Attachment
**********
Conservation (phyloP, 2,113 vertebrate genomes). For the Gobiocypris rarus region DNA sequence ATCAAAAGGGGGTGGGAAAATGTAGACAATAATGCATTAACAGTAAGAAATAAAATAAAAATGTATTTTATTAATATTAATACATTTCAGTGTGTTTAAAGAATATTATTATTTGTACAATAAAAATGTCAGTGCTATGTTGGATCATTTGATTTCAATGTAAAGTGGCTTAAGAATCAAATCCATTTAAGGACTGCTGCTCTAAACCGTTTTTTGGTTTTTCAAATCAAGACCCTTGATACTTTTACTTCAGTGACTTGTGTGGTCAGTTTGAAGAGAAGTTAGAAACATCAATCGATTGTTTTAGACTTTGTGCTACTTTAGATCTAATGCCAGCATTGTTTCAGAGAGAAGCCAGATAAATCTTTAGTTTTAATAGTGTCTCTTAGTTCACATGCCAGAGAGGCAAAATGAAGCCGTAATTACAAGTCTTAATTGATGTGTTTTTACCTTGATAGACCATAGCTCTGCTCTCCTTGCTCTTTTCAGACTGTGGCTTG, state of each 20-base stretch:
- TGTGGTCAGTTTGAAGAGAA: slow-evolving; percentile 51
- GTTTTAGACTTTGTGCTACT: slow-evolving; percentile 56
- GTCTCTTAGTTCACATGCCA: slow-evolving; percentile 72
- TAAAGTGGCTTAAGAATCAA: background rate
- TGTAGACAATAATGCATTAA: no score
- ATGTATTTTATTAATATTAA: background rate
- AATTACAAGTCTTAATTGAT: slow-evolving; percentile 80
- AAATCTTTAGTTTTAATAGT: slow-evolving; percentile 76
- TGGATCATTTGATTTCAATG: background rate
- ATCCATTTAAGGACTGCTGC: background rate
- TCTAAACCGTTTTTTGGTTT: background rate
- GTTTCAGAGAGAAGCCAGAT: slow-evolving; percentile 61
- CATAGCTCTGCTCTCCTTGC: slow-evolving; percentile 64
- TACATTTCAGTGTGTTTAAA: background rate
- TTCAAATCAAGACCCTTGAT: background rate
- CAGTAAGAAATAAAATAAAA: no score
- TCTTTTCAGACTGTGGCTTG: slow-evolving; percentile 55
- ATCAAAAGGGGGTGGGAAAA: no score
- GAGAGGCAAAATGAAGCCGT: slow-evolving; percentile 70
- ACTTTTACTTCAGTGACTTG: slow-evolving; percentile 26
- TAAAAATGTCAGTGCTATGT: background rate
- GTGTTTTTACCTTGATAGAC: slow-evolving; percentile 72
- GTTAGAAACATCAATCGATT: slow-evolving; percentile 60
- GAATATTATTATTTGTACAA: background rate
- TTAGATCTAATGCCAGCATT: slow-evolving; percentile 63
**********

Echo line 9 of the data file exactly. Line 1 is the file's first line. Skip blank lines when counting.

- AAATCTTTAGTTTTAATAGT: slow-evolving; percentile 76